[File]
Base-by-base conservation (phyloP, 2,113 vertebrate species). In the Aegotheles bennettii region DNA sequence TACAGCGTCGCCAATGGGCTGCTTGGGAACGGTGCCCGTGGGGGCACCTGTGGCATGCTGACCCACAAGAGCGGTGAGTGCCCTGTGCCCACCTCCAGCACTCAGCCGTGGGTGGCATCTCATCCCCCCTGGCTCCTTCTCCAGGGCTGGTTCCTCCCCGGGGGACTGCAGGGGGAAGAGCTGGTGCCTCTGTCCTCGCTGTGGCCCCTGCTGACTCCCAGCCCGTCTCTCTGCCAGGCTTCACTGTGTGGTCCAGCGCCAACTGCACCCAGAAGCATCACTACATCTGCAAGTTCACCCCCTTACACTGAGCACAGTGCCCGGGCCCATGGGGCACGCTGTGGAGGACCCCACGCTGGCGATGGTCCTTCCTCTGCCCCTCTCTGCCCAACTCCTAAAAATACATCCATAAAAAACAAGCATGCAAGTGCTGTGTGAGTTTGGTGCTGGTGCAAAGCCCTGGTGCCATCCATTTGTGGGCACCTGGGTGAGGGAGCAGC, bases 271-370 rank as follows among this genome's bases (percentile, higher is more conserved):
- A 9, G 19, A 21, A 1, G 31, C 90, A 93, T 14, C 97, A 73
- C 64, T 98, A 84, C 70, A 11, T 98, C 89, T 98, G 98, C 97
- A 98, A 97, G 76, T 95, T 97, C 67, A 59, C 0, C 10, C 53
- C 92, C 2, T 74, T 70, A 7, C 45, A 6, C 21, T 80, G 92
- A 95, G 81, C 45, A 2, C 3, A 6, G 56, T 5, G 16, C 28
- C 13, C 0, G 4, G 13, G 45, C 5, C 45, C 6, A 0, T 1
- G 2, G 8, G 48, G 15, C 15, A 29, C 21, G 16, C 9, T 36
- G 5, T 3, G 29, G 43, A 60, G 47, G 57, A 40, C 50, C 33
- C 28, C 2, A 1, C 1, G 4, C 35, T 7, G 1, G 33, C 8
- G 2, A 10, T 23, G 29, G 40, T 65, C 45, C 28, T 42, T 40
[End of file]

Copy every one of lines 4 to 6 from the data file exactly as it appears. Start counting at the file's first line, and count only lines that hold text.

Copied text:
- A 98, A 97, G 76, T 95, T 97, C 67, A 59, C 0, C 10, C 53
- C 92, C 2, T 74, T 70, A 7, C 45, A 6, C 21, T 80, G 92
- A 95, G 81, C 45, A 2, C 3, A 6, G 56, T 5, G 16, C 28